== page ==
As the vaccine rollout unfolds, flexible scheduling also will be important to ensuring a positive experience. The more flexibility an organization has in ramping up or down quickly increases its ability to meet service levels and deliver an excellent patient experience.
Building public trust
Concerns about the safety, efficacy, and speed of vaccine development have left many people skeptical about the safety of COVID-19 immunizations. Proactively explaining vaccine efficacy and safety, along with giving clear instructions about how to receive the vaccine and how much it will cost, will be critical.
CX can play an important role in this. Well-trained, experienced contact center associates, who have a mix of industry knowledge and empathetic soft skills, can provide information from a real-time knowledge base while also offering a personal connection.
Scheduling appointments on a large scale
Scheduling vaccine appointments is a big logistical undertaking. Demand-based, organized, assembly line-like scheduling will be necessary - without it, there could be long lines, unsafe vaccination conditions, and inaccurate supply allocations. Real-time information and speed will be key to this important part of the patient journey.
The best CX approach to take on this challenge is a mix of SMS text messaging and voice. This will allow for automated self-service, backed by real people, that can reach diverse populations and demographics in the channels they prefer. Automated push alerts and outbound calls can encourage higher engagement. Underneath, API connectors can integrate and sync centralized scheduling systems, CRM, database layers, and other data components needed for a smooth scheduling program.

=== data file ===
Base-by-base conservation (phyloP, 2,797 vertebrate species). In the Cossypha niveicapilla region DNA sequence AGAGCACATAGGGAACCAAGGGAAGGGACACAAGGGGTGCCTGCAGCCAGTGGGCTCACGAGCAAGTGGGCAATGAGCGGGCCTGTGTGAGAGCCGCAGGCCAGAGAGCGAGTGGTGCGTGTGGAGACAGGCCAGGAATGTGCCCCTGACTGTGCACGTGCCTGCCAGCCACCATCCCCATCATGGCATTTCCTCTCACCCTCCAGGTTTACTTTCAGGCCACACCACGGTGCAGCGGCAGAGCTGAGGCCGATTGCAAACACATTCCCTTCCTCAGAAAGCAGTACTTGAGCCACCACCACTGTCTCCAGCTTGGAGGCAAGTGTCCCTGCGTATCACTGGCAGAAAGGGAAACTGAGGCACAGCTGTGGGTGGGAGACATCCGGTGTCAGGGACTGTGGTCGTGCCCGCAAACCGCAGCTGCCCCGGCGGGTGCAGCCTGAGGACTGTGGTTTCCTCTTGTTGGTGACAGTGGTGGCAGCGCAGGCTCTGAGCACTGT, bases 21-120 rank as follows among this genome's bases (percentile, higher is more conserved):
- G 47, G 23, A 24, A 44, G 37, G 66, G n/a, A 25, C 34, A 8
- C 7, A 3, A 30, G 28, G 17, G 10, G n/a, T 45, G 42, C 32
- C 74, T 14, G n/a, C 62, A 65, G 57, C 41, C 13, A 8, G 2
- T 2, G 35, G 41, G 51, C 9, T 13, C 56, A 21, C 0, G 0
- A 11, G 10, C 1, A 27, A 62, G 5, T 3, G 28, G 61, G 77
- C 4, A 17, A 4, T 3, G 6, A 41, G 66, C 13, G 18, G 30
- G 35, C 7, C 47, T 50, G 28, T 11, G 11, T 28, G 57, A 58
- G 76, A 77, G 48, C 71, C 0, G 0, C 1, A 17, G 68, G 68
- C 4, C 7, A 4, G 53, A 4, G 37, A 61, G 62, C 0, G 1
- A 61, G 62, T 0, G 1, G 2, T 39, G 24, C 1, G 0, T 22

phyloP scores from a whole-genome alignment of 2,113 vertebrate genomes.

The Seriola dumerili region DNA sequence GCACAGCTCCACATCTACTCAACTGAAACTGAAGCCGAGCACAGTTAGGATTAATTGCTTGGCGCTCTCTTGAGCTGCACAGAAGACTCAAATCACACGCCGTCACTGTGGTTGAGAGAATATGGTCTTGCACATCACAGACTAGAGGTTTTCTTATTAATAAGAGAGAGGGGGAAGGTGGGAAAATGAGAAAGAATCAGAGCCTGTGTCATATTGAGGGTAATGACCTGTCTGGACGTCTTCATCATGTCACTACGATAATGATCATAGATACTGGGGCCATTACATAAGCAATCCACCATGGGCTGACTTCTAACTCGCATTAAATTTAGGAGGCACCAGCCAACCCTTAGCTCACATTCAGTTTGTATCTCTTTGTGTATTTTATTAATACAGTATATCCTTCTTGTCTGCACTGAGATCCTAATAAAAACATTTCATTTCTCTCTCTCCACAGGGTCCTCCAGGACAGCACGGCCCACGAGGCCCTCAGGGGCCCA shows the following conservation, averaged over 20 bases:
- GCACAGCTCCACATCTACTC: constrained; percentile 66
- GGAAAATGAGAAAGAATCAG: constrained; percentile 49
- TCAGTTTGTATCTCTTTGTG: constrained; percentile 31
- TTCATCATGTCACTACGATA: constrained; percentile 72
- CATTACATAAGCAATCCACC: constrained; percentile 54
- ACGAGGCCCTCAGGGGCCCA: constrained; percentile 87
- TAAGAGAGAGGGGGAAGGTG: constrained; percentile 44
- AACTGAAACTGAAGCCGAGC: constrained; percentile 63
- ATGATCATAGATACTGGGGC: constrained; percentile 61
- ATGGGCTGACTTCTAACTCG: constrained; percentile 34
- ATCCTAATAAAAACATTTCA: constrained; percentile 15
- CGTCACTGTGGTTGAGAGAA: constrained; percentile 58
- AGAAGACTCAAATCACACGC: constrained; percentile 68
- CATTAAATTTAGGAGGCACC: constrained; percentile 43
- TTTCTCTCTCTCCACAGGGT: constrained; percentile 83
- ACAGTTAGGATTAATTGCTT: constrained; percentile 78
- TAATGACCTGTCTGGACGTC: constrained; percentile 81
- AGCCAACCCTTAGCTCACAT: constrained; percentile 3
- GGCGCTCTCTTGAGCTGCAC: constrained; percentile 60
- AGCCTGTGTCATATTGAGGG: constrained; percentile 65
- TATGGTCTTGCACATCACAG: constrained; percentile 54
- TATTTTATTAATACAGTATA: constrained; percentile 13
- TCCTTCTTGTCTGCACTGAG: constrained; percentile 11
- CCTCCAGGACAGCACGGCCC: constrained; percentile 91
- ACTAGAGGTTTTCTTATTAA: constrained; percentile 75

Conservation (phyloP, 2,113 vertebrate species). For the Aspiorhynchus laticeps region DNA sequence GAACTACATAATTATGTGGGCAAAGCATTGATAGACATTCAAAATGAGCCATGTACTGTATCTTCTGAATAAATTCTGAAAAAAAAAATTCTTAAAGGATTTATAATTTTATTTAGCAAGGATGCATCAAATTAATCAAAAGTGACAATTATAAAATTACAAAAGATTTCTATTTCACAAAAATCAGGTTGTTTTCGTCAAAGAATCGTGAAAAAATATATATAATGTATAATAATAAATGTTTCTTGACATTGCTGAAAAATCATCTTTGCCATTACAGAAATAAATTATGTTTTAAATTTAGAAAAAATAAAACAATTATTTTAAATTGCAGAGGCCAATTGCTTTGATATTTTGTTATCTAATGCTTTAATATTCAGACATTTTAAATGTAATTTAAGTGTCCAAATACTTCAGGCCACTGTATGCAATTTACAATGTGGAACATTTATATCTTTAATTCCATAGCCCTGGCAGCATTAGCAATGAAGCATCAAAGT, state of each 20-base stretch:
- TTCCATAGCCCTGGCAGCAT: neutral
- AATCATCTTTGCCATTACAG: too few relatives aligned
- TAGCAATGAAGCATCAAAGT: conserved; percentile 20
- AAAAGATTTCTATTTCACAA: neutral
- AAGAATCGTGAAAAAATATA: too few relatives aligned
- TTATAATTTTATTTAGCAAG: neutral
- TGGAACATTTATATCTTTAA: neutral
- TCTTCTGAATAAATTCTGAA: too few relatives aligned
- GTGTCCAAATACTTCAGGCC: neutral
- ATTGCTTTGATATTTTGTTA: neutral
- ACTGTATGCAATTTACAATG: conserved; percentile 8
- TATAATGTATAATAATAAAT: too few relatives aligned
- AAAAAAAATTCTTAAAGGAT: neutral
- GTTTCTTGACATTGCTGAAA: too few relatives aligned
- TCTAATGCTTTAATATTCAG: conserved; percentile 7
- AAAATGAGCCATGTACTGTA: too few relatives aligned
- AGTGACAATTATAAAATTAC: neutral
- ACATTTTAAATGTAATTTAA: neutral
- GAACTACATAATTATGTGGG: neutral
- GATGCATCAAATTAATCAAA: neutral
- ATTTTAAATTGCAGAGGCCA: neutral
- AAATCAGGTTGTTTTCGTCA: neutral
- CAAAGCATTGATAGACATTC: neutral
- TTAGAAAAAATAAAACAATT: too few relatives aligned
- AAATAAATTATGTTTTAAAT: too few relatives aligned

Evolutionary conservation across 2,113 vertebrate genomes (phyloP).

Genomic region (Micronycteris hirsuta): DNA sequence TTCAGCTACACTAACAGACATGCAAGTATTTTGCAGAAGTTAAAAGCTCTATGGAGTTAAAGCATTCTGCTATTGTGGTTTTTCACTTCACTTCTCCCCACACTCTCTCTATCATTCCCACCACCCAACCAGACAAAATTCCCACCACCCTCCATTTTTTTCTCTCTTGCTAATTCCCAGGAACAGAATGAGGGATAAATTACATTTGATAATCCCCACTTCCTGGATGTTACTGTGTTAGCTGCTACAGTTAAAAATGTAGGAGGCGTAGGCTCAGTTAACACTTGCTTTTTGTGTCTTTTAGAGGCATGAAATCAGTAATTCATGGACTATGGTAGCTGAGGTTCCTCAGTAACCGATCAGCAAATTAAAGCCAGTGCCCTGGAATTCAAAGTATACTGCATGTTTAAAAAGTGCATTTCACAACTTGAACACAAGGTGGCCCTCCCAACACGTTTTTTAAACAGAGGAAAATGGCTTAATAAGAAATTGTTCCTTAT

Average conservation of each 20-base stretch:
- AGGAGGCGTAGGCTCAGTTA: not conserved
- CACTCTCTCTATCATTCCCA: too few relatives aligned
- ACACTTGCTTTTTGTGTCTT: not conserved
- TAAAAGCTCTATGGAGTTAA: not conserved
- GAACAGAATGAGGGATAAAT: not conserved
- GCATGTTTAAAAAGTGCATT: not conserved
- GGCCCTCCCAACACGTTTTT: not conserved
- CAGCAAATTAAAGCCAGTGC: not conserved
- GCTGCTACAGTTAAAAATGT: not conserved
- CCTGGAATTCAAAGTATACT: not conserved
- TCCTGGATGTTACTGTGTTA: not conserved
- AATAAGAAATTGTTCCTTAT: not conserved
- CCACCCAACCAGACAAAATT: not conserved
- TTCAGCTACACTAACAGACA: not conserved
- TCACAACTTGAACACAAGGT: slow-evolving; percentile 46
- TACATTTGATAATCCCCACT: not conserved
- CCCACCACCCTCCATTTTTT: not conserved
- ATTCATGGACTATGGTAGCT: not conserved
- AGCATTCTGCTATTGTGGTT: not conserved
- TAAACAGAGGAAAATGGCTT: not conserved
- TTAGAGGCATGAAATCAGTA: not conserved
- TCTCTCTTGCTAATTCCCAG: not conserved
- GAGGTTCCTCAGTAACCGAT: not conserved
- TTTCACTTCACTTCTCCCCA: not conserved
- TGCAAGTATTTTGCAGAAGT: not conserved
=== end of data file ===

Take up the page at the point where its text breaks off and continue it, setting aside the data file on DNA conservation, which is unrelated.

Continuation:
Enabling proactive outreach
Outreach will be key to various aspects of the vaccine rollout. The Center for Medicare and Medicaid Services (CMS) encourages health insurers to help their enrollees, providers, and the larger community understand the importance of vaccination. Beyond building awareness, proactive outreach is necessary for logistical tasks such as appointment setting, second dose planning, and post-inoculation follow-up.
From a CX perspective, digital tools like asynchronous messaging can provide information and communication directly on Facebook Messenger, Apple Business Chat, WhatsApp, or direct SMS messaging. These are channels people are already using, so they will be more likely to receive and pay attention to the conversation.
Managing data and security
There are many players involved in the vaccine rollout – the federal government, state and local public health departments, physicians and hospitals, pharmaceutical companies, payers, and academics – and together they must coordinate and collaborate on the rollout, which includes a lot of data management and sharing.
CX strategies can help. Deploy robotic process automation (RPA) bots to reduce errors and maintain compliance standards in the back office. Be transparent about how your agency collects, uses, and keeps data safe and secure; and use CX tools to be proactive with the public about potential fraudsters and scammers preying on the vulnerable public with fake requests for information.
The COVID-19 vaccination rollout presents challenges unlike any the public health sector has ever seen. But these challenges, while significant, are surmountable, and CX strategies can help ensure the rollout is not only successful but offers a positive patient experience as well.